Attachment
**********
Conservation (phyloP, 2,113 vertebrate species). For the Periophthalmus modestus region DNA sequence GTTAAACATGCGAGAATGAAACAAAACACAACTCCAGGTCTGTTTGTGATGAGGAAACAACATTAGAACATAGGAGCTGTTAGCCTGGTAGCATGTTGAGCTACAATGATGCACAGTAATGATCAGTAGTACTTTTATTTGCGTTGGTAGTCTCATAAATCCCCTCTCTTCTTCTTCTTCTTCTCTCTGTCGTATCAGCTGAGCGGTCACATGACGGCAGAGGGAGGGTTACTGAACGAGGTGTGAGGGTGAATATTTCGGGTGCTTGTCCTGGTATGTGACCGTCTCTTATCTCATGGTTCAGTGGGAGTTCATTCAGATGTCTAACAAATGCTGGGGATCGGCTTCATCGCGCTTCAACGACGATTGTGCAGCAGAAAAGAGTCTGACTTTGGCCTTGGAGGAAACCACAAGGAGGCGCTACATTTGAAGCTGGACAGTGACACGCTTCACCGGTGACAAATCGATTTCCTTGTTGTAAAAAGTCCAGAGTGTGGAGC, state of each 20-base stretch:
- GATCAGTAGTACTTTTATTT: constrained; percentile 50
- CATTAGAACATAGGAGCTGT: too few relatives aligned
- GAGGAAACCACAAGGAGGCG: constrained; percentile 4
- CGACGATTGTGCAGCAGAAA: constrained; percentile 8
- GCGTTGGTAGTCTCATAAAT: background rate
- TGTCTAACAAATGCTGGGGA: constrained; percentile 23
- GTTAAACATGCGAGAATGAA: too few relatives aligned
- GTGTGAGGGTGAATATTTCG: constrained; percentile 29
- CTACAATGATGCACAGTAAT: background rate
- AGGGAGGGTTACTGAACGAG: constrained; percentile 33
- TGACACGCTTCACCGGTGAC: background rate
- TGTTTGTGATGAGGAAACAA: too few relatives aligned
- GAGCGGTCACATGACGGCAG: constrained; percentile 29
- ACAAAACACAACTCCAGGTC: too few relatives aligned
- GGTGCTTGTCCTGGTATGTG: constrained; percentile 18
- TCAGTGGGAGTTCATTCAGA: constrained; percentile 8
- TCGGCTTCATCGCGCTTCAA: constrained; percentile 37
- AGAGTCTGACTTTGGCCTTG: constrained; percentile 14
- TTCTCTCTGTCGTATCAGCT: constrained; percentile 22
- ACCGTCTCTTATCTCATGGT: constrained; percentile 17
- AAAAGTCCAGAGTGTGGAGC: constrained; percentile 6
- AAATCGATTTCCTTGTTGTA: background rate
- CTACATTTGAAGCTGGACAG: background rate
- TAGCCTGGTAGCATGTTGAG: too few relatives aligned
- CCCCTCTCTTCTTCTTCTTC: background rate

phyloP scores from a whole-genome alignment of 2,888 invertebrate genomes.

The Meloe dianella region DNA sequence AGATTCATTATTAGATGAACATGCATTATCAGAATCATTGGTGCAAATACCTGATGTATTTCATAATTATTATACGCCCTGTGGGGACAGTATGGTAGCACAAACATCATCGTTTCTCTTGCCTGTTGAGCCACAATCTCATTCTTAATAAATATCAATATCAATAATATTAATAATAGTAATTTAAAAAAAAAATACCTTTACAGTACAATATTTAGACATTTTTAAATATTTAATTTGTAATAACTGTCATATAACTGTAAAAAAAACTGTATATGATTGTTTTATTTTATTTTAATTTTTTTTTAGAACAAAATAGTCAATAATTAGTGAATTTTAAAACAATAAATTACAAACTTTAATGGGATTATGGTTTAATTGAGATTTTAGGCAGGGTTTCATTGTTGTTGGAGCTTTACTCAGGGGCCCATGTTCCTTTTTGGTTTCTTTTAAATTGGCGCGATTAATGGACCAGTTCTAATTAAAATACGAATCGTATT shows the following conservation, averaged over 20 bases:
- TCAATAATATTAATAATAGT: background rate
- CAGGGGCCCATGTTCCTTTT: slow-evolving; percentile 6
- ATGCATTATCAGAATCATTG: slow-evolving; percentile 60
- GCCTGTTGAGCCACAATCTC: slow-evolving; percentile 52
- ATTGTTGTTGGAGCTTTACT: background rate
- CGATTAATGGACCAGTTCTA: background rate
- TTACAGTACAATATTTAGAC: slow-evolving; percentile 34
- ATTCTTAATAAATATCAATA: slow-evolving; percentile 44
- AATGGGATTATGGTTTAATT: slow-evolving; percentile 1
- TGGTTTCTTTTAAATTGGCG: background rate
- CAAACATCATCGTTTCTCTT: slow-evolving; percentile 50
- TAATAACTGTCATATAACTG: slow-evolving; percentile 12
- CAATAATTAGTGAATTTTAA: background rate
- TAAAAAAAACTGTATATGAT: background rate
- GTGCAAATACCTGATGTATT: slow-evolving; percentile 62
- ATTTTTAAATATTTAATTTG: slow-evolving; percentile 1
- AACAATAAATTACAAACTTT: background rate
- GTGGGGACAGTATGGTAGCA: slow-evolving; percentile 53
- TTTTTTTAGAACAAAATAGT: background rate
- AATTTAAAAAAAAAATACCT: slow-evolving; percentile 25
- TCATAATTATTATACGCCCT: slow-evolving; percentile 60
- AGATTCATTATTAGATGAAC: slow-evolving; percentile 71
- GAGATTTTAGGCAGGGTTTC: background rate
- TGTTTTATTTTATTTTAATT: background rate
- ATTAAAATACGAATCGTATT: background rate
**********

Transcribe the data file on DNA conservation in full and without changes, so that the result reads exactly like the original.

Conservation (phyloP, 2,113 vertebrate species). For the Periophthalmus modestus region DNA sequence GTTAAACATGCGAGAATGAAACAAAACACAACTCCAGGTCTGTTTGTGATGAGGAAACAACATTAGAACATAGGAGCTGTTAGCCTGGTAGCATGTTGAGCTACAATGATGCACAGTAATGATCAGTAGTACTTTTATTTGCGTTGGTAGTCTCATAAATCCCCTCTCTTCTTCTTCTTCTTCTCTCTGTCGTATCAGCTGAGCGGTCACATGACGGCAGAGGGAGGGTTACTGAACGAGGTGTGAGGGTGAATATTTCGGGTGCTTGTCCTGGTATGTGACCGTCTCTTATCTCATGGTTCAGTGGGAGTTCATTCAGATGTCTAACAAATGCTGGGGATCGGCTTCATCGCGCTTCAACGACGATTGTGCAGCAGAAAAGAGTCTGACTTTGGCCTTGGAGGAAACCACAAGGAGGCGCTACATTTGAAGCTGGACAGTGACACGCTTCACCGGTGACAAATCGATTTCCTTGTTGTAAAAAGTCCAGAGTGTGGAGC, state of each 20-base stretch:
- GATCAGTAGTACTTTTATTT: constrained; percentile 50
- CATTAGAACATAGGAGCTGT: too few relatives aligned
- GAGGAAACCACAAGGAGGCG: constrained; percentile 4
- CGACGATTGTGCAGCAGAAA: constrained; percentile 8
- GCGTTGGTAGTCTCATAAAT: background rate
- TGTCTAACAAATGCTGGGGA: constrained; percentile 23
- GTTAAACATGCGAGAATGAA: too few relatives aligned
- GTGTGAGGGTGAATATTTCG: constrained; percentile 29
- CTACAATGATGCACAGTAAT: background rate
- AGGGAGGGTTACTGAACGAG: constrained; percentile 33
- TGACACGCTTCACCGGTGAC: background rate
- TGTTTGTGATGAGGAAACAA: too few relatives aligned
- GAGCGGTCACATGACGGCAG: constrained; percentile 29
- ACAAAACACAACTCCAGGTC: too few relatives aligned
- GGTGCTTGTCCTGGTATGTG: constrained; percentile 18
- TCAGTGGGAGTTCATTCAGA: constrained; percentile 8
- TCGGCTTCATCGCGCTTCAA: constrained; percentile 37
- AGAGTCTGACTTTGGCCTTG: constrained; percentile 14
- TTCTCTCTGTCGTATCAGCT: constrained; percentile 22
- ACCGTCTCTTATCTCATGGT: constrained; percentile 17
- AAAAGTCCAGAGTGTGGAGC: constrained; percentile 6
- AAATCGATTTCCTTGTTGTA: background rate
- CTACATTTGAAGCTGGACAG: background rate
- TAGCCTGGTAGCATGTTGAG: too few relatives aligned
- CCCCTCTCTTCTTCTTCTTC: background rate

phyloP scores from a whole-genome alignment of 2,888 invertebrate genomes.

The Meloe dianella region DNA sequence AGATTCATTATTAGATGAACATGCATTATCAGAATCATTGGTGCAAATACCTGATGTATTTCATAATTATTATACGCCCTGTGGGGACAGTATGGTAGCACAAACATCATCGTTTCTCTTGCCTGTTGAGCCACAATCTCATTCTTAATAAATATCAATATCAATAATATTAATAATAGTAATTTAAAAAAAAAATACCTTTACAGTACAATATTTAGACATTTTTAAATATTTAATTTGTAATAACTGTCATATAACTGTAAAAAAAACTGTATATGATTGTTTTATTTTATTTTAATTTTTTTTTAGAACAAAATAGTCAATAATTAGTGAATTTTAAAACAATAAATTACAAACTTTAATGGGATTATGGTTTAATTGAGATTTTAGGCAGGGTTTCATTGTTGTTGGAGCTTTACTCAGGGGCCCATGTTCCTTTTTGGTTTCTTTTAAATTGGCGCGATTAATGGACCAGTTCTAATTAAAATACGAATCGTATT shows the following conservation, averaged over 20 bases:
- TCAATAATATTAATAATAGT: background rate
- CAGGGGCCCATGTTCCTTTT: slow-evolving; percentile 6
- ATGCATTATCAGAATCATTG: slow-evolving; percentile 60
- GCCTGTTGAGCCACAATCTC: slow-evolving; percentile 52
- ATTGTTGTTGGAGCTTTACT: background rate
- CGATTAATGGACCAGTTCTA: background rate
- TTACAGTACAATATTTAGAC: slow-evolving; percentile 34
- ATTCTTAATAAATATCAATA: slow-evolving; percentile 44
- AATGGGATTATGGTTTAATT: slow-evolving; percentile 1
- TGGTTTCTTTTAAATTGGCG: background rate
- CAAACATCATCGTTTCTCTT: slow-evolving; percentile 50
- TAATAACTGTCATATAACTG: slow-evolving; percentile 12
- CAATAATTAGTGAATTTTAA: background rate
- TAAAAAAAACTGTATATGAT: background rate
- GTGCAAATACCTGATGTATT: slow-evolving; percentile 62
- ATTTTTAAATATTTAATTTG: slow-evolving; percentile 1
- AACAATAAATTACAAACTTT: background rate
- GTGGGGACAGTATGGTAGCA: slow-evolving; percentile 53
- TTTTTTTAGAACAAAATAGT: background rate
- AATTTAAAAAAAAAATACCT: slow-evolving; percentile 25
- TCATAATTATTATACGCCCT: slow-evolving; percentile 60
- AGATTCATTATTAGATGAAC: slow-evolving; percentile 71
- GAGATTTTAGGCAGGGTTTC: background rate
- TGTTTTATTTTATTTTAATT: background rate
- ATTAAAATACGAATCGTATT: background rate